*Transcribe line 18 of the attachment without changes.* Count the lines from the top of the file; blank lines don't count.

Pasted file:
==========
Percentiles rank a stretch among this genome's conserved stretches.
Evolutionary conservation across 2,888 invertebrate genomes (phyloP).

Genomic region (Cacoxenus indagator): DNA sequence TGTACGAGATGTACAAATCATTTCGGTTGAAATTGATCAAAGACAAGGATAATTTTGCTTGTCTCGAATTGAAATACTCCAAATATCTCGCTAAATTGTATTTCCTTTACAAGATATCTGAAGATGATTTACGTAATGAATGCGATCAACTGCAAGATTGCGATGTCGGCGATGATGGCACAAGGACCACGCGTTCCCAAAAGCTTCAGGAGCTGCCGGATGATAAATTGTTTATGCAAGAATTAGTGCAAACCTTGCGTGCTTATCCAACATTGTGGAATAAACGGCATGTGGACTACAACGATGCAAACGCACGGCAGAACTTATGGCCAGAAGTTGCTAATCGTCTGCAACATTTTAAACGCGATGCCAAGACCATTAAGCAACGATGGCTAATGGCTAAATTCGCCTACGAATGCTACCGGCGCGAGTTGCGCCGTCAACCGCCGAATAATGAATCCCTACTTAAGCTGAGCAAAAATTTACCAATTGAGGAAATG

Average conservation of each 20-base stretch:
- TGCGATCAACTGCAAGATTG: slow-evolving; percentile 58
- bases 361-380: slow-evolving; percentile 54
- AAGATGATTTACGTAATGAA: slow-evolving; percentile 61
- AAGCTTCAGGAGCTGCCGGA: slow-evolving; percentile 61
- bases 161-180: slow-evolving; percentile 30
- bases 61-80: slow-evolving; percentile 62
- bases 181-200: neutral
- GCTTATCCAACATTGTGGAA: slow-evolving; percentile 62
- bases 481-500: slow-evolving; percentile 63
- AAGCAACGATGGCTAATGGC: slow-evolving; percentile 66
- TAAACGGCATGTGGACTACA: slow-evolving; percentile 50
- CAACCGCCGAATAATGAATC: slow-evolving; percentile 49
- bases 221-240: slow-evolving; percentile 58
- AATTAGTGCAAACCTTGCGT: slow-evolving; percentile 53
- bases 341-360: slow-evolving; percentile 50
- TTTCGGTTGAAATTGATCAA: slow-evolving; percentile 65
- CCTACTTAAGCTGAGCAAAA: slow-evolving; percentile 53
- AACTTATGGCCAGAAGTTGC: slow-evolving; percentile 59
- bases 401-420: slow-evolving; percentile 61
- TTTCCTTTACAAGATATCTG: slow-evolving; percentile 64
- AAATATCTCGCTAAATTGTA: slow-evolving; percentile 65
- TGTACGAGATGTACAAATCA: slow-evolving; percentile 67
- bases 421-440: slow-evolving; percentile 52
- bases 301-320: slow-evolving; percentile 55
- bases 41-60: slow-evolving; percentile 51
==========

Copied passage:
- AATTAGTGCAAACCTTGCGT: slow-evolving; percentile 53